|New York State
Unified Court System
Hon. Jonathan Lippman
|Contact: David Bookstaver,
Mai Yee, Assistant Director
Release: May 10, 1999
Grand Jury Project Urges Major New Reforms of
New York’s Grand Jury System
|NEW YORK—Six years after the Jury Project
launched systemwide reforms of the trial jury system in New York State,
Chief Judge Judith S. Kaye and Chief Administrative Judge Jonathan Lippman
today released the report of the Grand Jury Project—a blue-ribbon panel
charged with scrutinizing the state’s grand jury system and making recommendations
for improvement. Joining Judges Kaye and Lippman at a press conference
today were New York City District Attorneys Robert Morgenthau, Charles
Hynes, Richard Brown and William Murphy, as well as William Fitzpatrick,
Onondaga County District Attorney and President of the New York State District
The Grand Jury Project, commissioned by Chief Judge Kaye and Judge Lippman in December 1997, was charged with strengthening and enhancing the existing grand jury system and improving the experience of the individual grand juror. Modeled after the 1993 Jury Project which laid the groundwork for substantial reforms of the trial jury system, the Grand Jury Project undertook a comprehensive review of all operational aspects of the grand jury system, including: (1) its basic function and efficiency; (2) qualification and summoning; (3) selection and utilization; and (4) the jury experience. The 32-member panel comprised prosecutors, defense attorneys, judges, academics and jury commissioners from around the state. Stephen E. Kaufman, a private practitioner based in Manhattan, chaired the committee, and former Administrative Judge Robert G.M. Keating served as vice chair.
Chief Judge Kaye said, “After six years of achieving significant reform of the trial jury system in New York, it is now time to turn our attention to making similar strides in improving grand jury service. The Grand Jury Project’s comprehensive study will serve as a springboard for critically needed changes in the operation and administration of New York’s grand jury system. I thank all the Project members, and especially Stephen Kaufman who chaired the committee and Robert Keating who served as vice chair, for making such an invaluable contribution to this important next step in jury reform in New York State.”
The Chief Judge added, “I am pleased to announce that the first implementation of the Project’s recommendations—to conduct a series of voluntary pilot projects throughout the state to test the feasibility of reducing the term of grand jury service—will begin shortly in Albany, Onondaga, Saratoga, Wayne, Monroe and Kings Counties. The District Attorneys of these regions have volunteered to participate in the pilot programs, and their efforts will no doubt provide valuable and practical information for future improvements to the grand jury system on a statewide level.”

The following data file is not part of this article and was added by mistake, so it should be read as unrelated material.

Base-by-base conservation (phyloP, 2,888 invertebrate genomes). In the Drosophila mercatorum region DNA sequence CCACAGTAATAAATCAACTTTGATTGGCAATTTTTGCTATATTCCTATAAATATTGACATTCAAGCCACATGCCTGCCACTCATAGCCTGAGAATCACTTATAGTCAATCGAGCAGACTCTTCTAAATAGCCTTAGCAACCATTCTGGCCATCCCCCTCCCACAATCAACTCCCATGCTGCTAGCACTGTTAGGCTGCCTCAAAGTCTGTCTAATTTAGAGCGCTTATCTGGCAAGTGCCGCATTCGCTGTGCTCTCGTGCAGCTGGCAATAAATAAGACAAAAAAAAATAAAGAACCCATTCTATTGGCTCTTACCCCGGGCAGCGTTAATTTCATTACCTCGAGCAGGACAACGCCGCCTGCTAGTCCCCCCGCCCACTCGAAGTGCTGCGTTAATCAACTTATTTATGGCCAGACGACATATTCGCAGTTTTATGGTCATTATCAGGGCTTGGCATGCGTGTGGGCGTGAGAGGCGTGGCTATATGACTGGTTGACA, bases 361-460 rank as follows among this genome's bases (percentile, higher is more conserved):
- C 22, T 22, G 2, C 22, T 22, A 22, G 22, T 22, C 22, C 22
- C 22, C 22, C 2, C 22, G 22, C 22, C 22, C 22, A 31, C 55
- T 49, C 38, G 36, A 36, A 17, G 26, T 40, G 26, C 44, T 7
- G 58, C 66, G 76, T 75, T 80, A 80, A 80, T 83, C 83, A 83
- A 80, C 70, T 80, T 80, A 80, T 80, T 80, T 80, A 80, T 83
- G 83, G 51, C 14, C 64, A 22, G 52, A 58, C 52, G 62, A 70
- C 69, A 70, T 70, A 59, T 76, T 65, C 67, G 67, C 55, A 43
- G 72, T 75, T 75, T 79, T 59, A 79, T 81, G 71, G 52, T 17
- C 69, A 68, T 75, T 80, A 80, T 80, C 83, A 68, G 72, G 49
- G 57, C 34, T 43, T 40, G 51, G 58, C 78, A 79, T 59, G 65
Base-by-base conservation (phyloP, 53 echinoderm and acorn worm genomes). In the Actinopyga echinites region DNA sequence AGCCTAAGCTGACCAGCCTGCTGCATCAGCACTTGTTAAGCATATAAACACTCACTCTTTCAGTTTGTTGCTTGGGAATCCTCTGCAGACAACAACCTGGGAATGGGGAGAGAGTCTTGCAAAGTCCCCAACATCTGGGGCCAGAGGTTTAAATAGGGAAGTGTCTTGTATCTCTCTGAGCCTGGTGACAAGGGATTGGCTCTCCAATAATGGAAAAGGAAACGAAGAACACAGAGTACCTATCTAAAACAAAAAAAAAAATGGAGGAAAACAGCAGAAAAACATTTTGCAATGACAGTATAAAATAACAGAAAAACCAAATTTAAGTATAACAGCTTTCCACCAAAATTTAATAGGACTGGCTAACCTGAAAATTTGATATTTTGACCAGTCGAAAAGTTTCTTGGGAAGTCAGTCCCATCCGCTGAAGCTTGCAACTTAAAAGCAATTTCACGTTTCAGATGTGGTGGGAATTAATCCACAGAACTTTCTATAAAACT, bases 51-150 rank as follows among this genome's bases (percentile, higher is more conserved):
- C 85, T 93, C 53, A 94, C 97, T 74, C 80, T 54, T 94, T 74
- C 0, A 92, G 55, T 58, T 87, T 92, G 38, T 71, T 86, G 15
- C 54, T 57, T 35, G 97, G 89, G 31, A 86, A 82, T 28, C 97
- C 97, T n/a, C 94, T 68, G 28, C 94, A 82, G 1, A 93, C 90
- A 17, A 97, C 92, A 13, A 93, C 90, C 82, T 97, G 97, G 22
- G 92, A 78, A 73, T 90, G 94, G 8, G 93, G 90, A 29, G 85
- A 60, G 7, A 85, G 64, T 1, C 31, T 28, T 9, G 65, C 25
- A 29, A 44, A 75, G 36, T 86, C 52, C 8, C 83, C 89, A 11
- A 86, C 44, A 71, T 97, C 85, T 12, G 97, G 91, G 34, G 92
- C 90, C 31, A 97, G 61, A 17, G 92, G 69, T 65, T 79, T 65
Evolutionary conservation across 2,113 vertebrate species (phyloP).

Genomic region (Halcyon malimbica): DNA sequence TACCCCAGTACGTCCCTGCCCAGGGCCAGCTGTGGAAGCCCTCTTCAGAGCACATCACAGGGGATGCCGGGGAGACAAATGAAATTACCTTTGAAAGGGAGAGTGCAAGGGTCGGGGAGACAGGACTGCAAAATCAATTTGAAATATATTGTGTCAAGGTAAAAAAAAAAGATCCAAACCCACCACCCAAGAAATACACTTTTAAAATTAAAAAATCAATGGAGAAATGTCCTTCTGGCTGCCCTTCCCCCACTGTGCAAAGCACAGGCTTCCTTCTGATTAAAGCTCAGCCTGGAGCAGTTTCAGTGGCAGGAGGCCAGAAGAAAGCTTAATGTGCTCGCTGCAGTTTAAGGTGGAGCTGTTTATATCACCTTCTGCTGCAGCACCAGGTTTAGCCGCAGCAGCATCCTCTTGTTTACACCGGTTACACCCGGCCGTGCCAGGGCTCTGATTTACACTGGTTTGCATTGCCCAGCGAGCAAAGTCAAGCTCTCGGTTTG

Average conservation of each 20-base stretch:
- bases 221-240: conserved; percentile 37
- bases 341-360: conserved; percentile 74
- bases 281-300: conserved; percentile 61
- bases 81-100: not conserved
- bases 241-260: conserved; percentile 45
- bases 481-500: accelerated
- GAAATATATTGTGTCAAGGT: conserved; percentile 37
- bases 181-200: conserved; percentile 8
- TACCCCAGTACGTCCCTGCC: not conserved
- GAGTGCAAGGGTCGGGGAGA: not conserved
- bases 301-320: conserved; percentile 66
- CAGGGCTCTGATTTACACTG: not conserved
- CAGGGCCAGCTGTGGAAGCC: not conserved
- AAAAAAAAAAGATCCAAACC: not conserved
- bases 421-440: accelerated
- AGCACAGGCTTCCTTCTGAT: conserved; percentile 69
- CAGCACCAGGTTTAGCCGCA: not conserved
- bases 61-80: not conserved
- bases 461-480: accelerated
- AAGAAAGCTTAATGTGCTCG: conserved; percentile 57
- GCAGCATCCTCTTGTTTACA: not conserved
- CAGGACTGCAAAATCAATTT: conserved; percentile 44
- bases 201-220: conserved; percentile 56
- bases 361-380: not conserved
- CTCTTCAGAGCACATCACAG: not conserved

William J. Fitzpatrick, President of the New York State District Attorneys Association and District Attorney of Onondaga County, said, “My organization commends Chief Judge Kaye for her tireless commitment to improve efficiency and service for all jurors in New York State, and we are indebted to Commission Chair Stephen Kaufman. We recognize that the grand jury is a critical part of our criminal justice system, and our Association will work closely with Chief Judge kaye and Chief Administrative Judge Lippman to fairly conduct and evaluate the pilot projects.”
Chief Administrative Judge Lippman noted, “Grand jurors constitute just four percent of all jurors who serve each year in New York, but at the same time account for 20% of the total juror fees. Further, while trial jurors have been enjoying a decrease in average length of service over the last six years statewide due to the court system’s jury reform program, the term of service for grand jurors remains long. These disparities indicate that much can be done to make grand jury operations more efficient and productive. The Grand Jury Project, after conducting an exhaustive examination of the current system that included input from the public, has made excellent recommendations in their two-volume report to help shore up our grand jury system and ameliorate its deficiencies. We look forward in the very near future to implementing these recommendations, which I am confident will bring about a revitalized grand jury system in New York.”
As opposed to petit jurors who sit on trials, grand jurors decide whether sufficient evidence exists to proceed with prosecution in a felony case. Under New York law, out of the 23 jurors that comprise a grand jury, only 12 are needed to indict.
Every year, over 25,000 grand jurors serve in New York. For these jurors, the average number of days served ranges from 2 to 25 days, compared with the statewide average of 2 days for trial jurors.
The Grand Jury Project’s report is available on the Internet at http://ucs.ljx.com or can be obtained by calling (212) 428-2500.